Waiting Room for the Magic Hour by Sacri MontiRelease date: July 5, 2019
Label: Tee Pee Records
It has been a four-year wait for California’s psychedelic heavy rock merchants Sacri Monti to follow up their 2015 self-titled debut album. There was a split E.P. with Harsh Toke in 2017 but otherwise, all rather quiet on the recorded output front. Appropriately titled, Waiting Room for the Magic Hour is the sound of a band who have been jamming in their garage continuously since. From the kick-off, this is a band burying themselves even deeper into the rock pioneers of Sir Lord Baltimore, Blue Oyster Cult, Atomic Rooster, and classic early Deep Purple and more recently, Comets on Fire’s swirling psych rock. So, expect wild free-firing guitar solos, swinging tempo changes, mind-melting jams, as well as riffy melodic hooks.
Their debut self-titled album was a head-on drive of a ride, both loud and buzzing with energy, it ramped up the wah wah, flange, and fuzz pedal effects for an impressive entrance. A bombardment of relentless ocean sized stormy waves of textured organ and guitar soloing shoot-outs, but at the same time had the surprising ability to immerse itself tightly around you for a memorable listening experience.
For their second record, Sacri Monti already assume you are already right there in the eye of their stirring musical storm. While it is no crime to obliterate conventional song structures, if not careful it can lead to it being rather overwhelming, tricky to engage with, and even succumb into self-indulgence. Unfortunately, this is the case for the opening title track. The second track ‘Fear And Fire,’ and a bit later ‘Starlight’ also follow a similar path as they continue this relentless flurry of numerous amounts of changes in tempo, leading you down a multitude of different tunnels.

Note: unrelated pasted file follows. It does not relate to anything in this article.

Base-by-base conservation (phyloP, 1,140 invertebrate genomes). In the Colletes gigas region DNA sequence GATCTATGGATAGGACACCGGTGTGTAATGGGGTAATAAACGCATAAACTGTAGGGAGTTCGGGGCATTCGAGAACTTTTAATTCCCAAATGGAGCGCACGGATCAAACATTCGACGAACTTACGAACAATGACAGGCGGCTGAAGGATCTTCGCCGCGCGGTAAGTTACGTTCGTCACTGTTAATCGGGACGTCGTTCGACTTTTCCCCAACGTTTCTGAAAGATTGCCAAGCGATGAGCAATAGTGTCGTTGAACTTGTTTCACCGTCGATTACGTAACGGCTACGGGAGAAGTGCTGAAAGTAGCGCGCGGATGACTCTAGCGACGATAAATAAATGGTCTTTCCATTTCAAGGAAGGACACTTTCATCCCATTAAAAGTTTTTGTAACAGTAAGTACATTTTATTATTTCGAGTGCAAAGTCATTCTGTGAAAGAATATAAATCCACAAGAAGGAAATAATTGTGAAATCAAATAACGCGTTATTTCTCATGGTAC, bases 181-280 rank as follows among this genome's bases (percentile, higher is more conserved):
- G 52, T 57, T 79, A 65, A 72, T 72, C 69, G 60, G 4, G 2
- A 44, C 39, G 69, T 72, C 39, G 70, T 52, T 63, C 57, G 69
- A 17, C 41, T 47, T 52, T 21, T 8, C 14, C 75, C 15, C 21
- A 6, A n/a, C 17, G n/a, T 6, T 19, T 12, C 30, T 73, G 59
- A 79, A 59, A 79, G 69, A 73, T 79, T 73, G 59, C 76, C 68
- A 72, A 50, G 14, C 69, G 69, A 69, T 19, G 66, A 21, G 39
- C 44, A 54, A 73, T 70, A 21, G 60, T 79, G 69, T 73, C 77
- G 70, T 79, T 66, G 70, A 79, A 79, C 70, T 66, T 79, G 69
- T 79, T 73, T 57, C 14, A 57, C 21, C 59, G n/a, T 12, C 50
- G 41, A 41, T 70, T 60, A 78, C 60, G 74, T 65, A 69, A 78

Fortunately, there are tracks which are less intensely compiled and provide opportunities for allowing the listener to step into the fray. ‘Armistice’ has a repetitive lysergic trance hook to pull you in. While the much-needed lighter mid-way section offers a respite before it returns to the opening refrain for a heavier, but equally absorbing finish. This is the Sacri Monti I was hoping for.
Unexpectedly, this time around it is the lighter, less hectic, keep it simpler songs which provide the album’s highlights. ‘Affirmation’ swoons in a graceful early 70’s smoke-filled haze with some beautiful guitar playing. The closing acoustic led, folkie melody of ‘You Beautiful Demon’ successfully creates a chilled, space for dreaming, atmosphere.
The afore-mentioned debut is an immediate belter in comparison. As the Waiting Room for the Magic Hour’s enjoyment will depend on how easily you can get into the band’s ebbs and flows. All the playing is immaculate, but the constant shifting of tempos within a song brings in greater progressive rock elements, which at times instills over-complication to proceedings.
The main consequence is it fails to completely engage and connect. While there are wonderful melodies and hooks scattered throughout the record, this juxtaposes with the all-consuming free-form improvisation going on all around it. This may be great to play and wonderful as a creative outlet for the band, but the key problem is it just isn’t memorable enough, forgotten once the last note is played. I admire its expansive attempt, as it would have been an easier option to steer the vessel in similar waters as before, but ultimately, it is less satisfying. Maybe these tracks will come alive in a live context, but The Waiting Room for the Magic Hour is a tad disappointing second album by a band who have a lot more to offer.